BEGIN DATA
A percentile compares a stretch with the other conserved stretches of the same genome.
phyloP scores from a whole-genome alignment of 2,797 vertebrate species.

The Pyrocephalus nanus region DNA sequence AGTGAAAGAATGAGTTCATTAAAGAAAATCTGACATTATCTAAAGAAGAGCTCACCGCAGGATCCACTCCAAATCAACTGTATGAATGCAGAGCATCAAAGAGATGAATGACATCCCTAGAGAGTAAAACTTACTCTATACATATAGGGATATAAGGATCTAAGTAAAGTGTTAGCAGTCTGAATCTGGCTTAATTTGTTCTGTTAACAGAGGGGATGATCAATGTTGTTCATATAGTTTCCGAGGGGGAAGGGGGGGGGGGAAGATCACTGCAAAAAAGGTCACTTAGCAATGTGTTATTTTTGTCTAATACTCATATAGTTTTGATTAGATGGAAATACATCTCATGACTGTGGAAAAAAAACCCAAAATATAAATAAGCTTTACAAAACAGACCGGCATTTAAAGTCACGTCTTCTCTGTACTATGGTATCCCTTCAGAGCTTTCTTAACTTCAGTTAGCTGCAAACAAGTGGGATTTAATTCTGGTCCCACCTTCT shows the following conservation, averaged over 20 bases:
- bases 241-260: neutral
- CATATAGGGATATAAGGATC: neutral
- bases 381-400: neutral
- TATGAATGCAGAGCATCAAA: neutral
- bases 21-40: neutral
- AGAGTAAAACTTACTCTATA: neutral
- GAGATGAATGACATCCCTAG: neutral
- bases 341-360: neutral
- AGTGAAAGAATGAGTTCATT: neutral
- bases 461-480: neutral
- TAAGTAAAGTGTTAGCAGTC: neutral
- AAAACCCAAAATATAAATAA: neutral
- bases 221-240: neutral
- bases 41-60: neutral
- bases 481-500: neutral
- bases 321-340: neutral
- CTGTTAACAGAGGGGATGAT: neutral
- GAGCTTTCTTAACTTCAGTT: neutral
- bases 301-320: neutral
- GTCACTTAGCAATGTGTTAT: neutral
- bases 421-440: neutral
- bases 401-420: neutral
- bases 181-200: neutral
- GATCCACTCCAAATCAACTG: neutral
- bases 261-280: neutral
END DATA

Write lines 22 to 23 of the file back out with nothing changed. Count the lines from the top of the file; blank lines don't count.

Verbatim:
- bases 301-320: neutral
- GTCACTTAGCAATGTGTTAT: neutral